Is Microsoft Pulling the Switch on Windows?

For the past 25 years Microsoft Window’s has been leading the Computer Market in sales. Every time they come up with their newer version of Windows, it looks the exact same way as the previous version, with a couple of “cleaner” looking icons and bars. So when Microsoft announced that it was releasing Windows 8, I figured it would be a revamped version of Windows 7… instead they came up with a completely redesigned operating system.

Windows has been trying to come up with an Operating System that is able to work on all of their devices– Computers, Laptops, Cellphones, X-Box, Tablets, and Televisions. The system would have the ability to sync all of the devices without having to use different software for each. In theory, this should be cheaper and easier to use than having a Windows Computer, trying to Sync up to a Windows Cellphone.But since they don’t have a system already running, they have to make one from the ground up.

When I first heard about this move, I thought “why would Microsoft try to kill something that has been working fine for them for the past 25 or so years?” The answer is – To keep up with the competition. Apple is in the process of killing the OS-X brand and is moving towards the iOS that was released with the iPhone back in 2007. If you are familiar with the OS X Lion, you’ll know that it brought on many iOS elements into the computer world.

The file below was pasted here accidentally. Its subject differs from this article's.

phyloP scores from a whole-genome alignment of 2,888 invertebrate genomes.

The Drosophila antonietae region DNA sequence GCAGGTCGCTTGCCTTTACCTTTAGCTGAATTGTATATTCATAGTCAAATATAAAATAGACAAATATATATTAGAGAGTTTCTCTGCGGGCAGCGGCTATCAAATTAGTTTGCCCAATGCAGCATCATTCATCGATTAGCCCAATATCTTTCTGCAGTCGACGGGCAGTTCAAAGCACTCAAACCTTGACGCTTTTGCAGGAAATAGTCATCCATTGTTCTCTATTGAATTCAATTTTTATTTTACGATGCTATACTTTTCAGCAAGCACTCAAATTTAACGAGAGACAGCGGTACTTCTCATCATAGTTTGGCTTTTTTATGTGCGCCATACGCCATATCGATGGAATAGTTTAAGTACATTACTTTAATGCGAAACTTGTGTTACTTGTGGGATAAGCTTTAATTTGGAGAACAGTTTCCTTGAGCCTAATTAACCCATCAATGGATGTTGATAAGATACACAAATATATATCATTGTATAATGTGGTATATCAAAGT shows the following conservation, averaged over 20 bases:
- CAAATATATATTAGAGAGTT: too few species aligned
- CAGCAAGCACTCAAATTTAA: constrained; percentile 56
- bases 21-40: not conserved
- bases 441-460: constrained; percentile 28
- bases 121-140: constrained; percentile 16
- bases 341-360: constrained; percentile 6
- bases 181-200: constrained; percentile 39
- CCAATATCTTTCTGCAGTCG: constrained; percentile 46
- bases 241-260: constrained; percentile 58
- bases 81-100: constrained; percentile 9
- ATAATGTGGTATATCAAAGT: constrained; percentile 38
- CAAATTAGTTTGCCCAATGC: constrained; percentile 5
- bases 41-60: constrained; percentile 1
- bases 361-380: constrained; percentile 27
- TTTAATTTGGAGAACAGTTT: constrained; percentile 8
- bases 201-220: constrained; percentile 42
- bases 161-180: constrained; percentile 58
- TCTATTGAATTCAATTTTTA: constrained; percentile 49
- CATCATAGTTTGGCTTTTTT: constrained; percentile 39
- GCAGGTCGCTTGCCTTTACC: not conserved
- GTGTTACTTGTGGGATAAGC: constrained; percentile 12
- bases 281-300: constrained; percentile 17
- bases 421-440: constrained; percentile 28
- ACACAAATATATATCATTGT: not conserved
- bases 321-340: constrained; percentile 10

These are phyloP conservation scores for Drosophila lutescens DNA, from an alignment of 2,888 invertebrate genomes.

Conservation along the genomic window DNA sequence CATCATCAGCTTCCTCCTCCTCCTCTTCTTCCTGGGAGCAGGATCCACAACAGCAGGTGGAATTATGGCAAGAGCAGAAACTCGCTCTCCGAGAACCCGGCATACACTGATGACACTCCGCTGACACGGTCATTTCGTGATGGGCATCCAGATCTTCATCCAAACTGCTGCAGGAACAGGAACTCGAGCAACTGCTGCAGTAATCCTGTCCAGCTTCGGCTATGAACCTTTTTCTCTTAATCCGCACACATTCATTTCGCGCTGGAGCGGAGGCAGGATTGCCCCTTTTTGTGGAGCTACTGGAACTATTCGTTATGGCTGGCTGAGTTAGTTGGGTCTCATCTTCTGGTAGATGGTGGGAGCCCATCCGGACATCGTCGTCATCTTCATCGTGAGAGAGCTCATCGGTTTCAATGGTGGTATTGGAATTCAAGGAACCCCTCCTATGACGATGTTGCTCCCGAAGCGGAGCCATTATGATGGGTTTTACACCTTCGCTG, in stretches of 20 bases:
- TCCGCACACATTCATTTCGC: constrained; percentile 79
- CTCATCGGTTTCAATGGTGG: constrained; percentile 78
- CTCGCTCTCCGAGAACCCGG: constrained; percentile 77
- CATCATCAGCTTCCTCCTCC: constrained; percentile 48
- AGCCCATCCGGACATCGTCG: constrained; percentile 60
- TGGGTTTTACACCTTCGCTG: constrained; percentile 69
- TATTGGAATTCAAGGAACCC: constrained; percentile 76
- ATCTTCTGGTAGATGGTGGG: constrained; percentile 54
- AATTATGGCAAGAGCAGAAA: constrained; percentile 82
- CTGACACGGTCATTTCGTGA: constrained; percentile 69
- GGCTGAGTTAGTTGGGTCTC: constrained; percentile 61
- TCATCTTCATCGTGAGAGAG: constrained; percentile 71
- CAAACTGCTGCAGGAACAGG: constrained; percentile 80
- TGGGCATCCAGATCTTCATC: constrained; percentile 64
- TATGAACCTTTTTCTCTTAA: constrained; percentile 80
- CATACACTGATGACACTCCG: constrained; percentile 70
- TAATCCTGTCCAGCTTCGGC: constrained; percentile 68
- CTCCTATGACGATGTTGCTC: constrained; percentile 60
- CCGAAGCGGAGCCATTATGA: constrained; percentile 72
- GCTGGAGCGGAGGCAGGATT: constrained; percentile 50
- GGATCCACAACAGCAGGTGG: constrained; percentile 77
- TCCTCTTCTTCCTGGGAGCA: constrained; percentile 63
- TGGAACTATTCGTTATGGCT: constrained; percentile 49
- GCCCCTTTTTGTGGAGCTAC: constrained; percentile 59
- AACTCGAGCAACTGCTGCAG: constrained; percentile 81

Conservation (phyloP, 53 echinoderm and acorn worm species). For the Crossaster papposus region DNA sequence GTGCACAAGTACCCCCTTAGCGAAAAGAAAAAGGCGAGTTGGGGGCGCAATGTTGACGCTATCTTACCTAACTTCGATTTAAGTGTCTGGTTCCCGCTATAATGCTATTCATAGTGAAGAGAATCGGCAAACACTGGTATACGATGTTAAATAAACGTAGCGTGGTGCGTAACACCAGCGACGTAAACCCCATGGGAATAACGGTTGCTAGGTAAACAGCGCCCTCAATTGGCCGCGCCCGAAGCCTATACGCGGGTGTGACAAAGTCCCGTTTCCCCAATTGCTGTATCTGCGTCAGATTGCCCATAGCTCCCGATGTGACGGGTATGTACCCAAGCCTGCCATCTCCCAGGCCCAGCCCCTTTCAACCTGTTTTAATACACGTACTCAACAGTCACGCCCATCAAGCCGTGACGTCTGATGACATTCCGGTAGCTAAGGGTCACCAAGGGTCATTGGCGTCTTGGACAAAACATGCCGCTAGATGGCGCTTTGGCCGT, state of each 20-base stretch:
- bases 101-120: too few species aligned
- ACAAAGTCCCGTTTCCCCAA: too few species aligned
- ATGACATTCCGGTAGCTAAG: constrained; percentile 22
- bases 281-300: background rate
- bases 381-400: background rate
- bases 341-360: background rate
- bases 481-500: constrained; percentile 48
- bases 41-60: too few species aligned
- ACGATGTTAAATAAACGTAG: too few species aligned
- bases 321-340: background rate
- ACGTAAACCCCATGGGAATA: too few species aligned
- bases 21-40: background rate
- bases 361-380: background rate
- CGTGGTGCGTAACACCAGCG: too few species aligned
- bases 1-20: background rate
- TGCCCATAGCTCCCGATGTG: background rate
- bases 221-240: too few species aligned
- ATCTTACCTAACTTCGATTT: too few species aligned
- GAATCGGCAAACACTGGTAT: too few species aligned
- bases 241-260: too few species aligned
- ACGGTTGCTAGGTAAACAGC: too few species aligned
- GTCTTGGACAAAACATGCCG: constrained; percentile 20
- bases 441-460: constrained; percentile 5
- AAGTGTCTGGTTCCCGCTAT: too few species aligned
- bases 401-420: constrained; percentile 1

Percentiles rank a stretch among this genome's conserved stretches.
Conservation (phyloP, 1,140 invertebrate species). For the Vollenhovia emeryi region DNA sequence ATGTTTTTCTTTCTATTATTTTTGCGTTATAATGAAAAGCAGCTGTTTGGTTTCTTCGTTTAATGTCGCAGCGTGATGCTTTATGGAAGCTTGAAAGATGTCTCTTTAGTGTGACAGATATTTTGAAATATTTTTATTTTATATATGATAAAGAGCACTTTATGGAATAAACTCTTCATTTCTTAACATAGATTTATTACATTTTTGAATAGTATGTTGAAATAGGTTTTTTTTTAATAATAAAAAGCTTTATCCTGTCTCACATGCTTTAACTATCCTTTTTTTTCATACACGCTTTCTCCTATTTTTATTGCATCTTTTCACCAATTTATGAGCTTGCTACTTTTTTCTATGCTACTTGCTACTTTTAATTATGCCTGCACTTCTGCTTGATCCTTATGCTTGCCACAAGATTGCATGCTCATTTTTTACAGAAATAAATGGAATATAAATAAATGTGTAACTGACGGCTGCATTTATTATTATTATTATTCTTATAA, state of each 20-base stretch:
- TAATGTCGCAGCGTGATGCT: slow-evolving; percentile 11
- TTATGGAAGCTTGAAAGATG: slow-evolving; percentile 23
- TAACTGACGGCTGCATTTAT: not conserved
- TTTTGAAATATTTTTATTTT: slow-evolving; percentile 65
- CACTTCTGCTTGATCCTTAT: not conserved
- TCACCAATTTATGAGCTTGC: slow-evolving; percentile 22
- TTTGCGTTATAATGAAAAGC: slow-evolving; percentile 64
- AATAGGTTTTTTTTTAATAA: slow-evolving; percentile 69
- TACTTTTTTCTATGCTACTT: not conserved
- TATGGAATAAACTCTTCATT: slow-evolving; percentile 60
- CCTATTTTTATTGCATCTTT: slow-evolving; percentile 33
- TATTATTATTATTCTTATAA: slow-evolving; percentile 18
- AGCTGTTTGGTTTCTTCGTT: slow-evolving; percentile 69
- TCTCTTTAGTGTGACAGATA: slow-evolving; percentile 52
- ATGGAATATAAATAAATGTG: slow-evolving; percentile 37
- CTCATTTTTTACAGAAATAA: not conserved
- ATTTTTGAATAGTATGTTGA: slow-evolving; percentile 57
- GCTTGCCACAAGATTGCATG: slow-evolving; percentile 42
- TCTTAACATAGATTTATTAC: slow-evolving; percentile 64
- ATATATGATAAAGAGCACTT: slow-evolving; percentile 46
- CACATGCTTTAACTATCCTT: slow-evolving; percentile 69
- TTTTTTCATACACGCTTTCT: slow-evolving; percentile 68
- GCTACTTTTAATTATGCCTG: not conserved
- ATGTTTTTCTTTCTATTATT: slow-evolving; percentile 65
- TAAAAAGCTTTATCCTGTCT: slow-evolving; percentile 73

Like wise, Microsoft is trying to come up with something “fresher” and Windows 8 is the re-fresher they are looking for. It will run on an extremely fast system that uses applications. If you have not been keeping up with the Windows 8 production, check out the video below to see what it’s about.  It really looks more “user friendly” if you ask me, the only problem is having to get used to the new setup. I think it’s going to effectively turn our laptops into an over sized cellphone, but if you don’t like it… is not like you’ll have a choice. Unless… you move over to Linux or keep on using the current version of Windows. So we’ll see how this goes.

Via: Dvice